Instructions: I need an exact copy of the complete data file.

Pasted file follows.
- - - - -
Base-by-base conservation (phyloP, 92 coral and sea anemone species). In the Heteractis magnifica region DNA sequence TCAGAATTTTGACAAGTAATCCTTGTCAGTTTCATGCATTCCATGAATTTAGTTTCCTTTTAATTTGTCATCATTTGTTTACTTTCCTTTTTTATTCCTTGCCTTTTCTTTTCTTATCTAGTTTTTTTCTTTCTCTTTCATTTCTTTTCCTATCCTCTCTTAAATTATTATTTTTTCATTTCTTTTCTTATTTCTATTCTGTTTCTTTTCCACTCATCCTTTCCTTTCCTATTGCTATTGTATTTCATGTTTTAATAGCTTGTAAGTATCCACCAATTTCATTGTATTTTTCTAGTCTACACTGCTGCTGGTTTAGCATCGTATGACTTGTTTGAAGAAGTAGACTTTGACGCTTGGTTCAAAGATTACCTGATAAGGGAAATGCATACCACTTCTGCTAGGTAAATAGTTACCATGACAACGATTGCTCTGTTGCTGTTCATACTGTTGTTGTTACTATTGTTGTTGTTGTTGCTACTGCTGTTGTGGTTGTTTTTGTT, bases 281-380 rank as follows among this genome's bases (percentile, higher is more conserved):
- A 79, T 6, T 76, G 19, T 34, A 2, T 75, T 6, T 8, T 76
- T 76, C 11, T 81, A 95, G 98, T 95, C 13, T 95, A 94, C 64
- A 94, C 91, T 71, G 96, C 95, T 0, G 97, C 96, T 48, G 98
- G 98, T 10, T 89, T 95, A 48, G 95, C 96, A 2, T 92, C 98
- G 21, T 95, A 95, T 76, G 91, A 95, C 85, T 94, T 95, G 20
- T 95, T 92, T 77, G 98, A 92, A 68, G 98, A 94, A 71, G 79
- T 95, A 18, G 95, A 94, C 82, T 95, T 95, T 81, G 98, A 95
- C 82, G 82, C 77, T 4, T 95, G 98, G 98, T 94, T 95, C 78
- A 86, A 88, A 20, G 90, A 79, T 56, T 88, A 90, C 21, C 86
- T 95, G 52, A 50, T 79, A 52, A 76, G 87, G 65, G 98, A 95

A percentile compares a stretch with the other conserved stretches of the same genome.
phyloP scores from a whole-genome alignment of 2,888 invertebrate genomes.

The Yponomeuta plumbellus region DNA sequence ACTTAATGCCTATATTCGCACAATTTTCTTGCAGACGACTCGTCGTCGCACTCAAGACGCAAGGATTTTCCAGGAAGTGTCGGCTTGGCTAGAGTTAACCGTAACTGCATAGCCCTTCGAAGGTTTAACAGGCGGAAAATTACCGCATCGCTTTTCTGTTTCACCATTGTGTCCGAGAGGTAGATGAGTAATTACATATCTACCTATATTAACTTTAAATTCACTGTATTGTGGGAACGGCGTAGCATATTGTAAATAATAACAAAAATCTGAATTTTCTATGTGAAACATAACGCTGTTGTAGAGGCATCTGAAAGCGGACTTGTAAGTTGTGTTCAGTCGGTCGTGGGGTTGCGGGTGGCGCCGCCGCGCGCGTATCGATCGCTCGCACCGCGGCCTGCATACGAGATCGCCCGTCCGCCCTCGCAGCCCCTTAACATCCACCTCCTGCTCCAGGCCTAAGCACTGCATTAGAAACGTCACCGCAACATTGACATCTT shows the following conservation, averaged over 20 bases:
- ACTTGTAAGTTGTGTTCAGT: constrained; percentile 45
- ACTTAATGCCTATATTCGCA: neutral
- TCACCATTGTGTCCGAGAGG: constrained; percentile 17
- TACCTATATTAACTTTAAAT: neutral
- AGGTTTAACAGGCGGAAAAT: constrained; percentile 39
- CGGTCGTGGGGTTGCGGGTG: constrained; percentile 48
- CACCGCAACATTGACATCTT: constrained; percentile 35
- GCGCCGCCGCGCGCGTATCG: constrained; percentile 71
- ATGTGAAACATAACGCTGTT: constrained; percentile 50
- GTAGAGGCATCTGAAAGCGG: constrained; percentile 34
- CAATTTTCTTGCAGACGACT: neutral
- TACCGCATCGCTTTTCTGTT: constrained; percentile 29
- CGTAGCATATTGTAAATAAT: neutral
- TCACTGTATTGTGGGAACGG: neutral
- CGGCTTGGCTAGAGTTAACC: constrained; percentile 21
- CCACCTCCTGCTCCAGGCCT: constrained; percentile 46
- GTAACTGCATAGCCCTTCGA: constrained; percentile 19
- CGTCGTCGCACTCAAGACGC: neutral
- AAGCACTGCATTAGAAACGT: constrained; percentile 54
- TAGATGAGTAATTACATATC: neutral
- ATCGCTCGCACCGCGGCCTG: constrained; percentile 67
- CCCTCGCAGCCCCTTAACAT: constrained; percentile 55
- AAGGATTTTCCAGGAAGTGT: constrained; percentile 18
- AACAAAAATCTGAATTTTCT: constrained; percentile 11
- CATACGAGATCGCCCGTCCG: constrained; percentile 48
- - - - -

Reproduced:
Base-by-base conservation (phyloP, 92 coral and sea anemone species). In the Heteractis magnifica region DNA sequence TCAGAATTTTGACAAGTAATCCTTGTCAGTTTCATGCATTCCATGAATTTAGTTTCCTTTTAATTTGTCATCATTTGTTTACTTTCCTTTTTTATTCCTTGCCTTTTCTTTTCTTATCTAGTTTTTTTCTTTCTCTTTCATTTCTTTTCCTATCCTCTCTTAAATTATTATTTTTTCATTTCTTTTCTTATTTCTATTCTGTTTCTTTTCCACTCATCCTTTCCTTTCCTATTGCTATTGTATTTCATGTTTTAATAGCTTGTAAGTATCCACCAATTTCATTGTATTTTTCTAGTCTACACTGCTGCTGGTTTAGCATCGTATGACTTGTTTGAAGAAGTAGACTTTGACGCTTGGTTCAAAGATTACCTGATAAGGGAAATGCATACCACTTCTGCTAGGTAAATAGTTACCATGACAACGATTGCTCTGTTGCTGTTCATACTGTTGTTGTTACTATTGTTGTTGTTGTTGCTACTGCTGTTGTGGTTGTTTTTGTT, bases 281-380 rank as follows among this genome's bases (percentile, higher is more conserved):
- A 79, T 6, T 76, G 19, T 34, A 2, T 75, T 6, T 8, T 76
- T 76, C 11, T 81, A 95, G 98, T 95, C 13, T 95, A 94, C 64
- A 94, C 91, T 71, G 96, C 95, T 0, G 97, C 96, T 48, G 98
- G 98, T 10, T 89, T 95, A 48, G 95, C 96, A 2, T 92, C 98
- G 21, T 95, A 95, T 76, G 91, A 95, C 85, T 94, T 95, G 20
- T 95, T 92, T 77, G 98, A 92, A 68, G 98, A 94, A 71, G 79
- T 95, A 18, G 95, A 94, C 82, T 95, T 95, T 81, G 98, A 95
- C 82, G 82, C 77, T 4, T 95, G 98, G 98, T 94, T 95, C 78
- A 86, A 88, A 20, G 90, A 79, T 56, T 88, A 90, C 21, C 86
- T 95, G 52, A 50, T 79, A 52, A 76, G 87, G 65, G 98, A 95

A percentile compares a stretch with the other conserved stretches of the same genome.
phyloP scores from a whole-genome alignment of 2,888 invertebrate genomes.

The Yponomeuta plumbellus region DNA sequence ACTTAATGCCTATATTCGCACAATTTTCTTGCAGACGACTCGTCGTCGCACTCAAGACGCAAGGATTTTCCAGGAAGTGTCGGCTTGGCTAGAGTTAACCGTAACTGCATAGCCCTTCGAAGGTTTAACAGGCGGAAAATTACCGCATCGCTTTTCTGTTTCACCATTGTGTCCGAGAGGTAGATGAGTAATTACATATCTACCTATATTAACTTTAAATTCACTGTATTGTGGGAACGGCGTAGCATATTGTAAATAATAACAAAAATCTGAATTTTCTATGTGAAACATAACGCTGTTGTAGAGGCATCTGAAAGCGGACTTGTAAGTTGTGTTCAGTCGGTCGTGGGGTTGCGGGTGGCGCCGCCGCGCGCGTATCGATCGCTCGCACCGCGGCCTGCATACGAGATCGCCCGTCCGCCCTCGCAGCCCCTTAACATCCACCTCCTGCTCCAGGCCTAAGCACTGCATTAGAAACGTCACCGCAACATTGACATCTT shows the following conservation, averaged over 20 bases:
- ACTTGTAAGTTGTGTTCAGT: constrained; percentile 45
- ACTTAATGCCTATATTCGCA: neutral
- TCACCATTGTGTCCGAGAGG: constrained; percentile 17
- TACCTATATTAACTTTAAAT: neutral
- AGGTTTAACAGGCGGAAAAT: constrained; percentile 39
- CGGTCGTGGGGTTGCGGGTG: constrained; percentile 48
- CACCGCAACATTGACATCTT: constrained; percentile 35
- GCGCCGCCGCGCGCGTATCG: constrained; percentile 71
- ATGTGAAACATAACGCTGTT: constrained; percentile 50
- GTAGAGGCATCTGAAAGCGG: constrained; percentile 34
- CAATTTTCTTGCAGACGACT: neutral
- TACCGCATCGCTTTTCTGTT: constrained; percentile 29
- CGTAGCATATTGTAAATAAT: neutral
- TCACTGTATTGTGGGAACGG: neutral
- CGGCTTGGCTAGAGTTAACC: constrained; percentile 21
- CCACCTCCTGCTCCAGGCCT: constrained; percentile 46
- GTAACTGCATAGCCCTTCGA: constrained; percentile 19
- CGTCGTCGCACTCAAGACGC: neutral
- AAGCACTGCATTAGAAACGT: constrained; percentile 54
- TAGATGAGTAATTACATATC: neutral
- ATCGCTCGCACCGCGGCCTG: constrained; percentile 67
- CCCTCGCAGCCCCTTAACAT: constrained; percentile 55
- AAGGATTTTCCAGGAAGTGT: constrained; percentile 18
- AACAAAAATCTGAATTTTCT: constrained; percentile 11
- CATACGAGATCGCCCGTCCG: constrained; percentile 48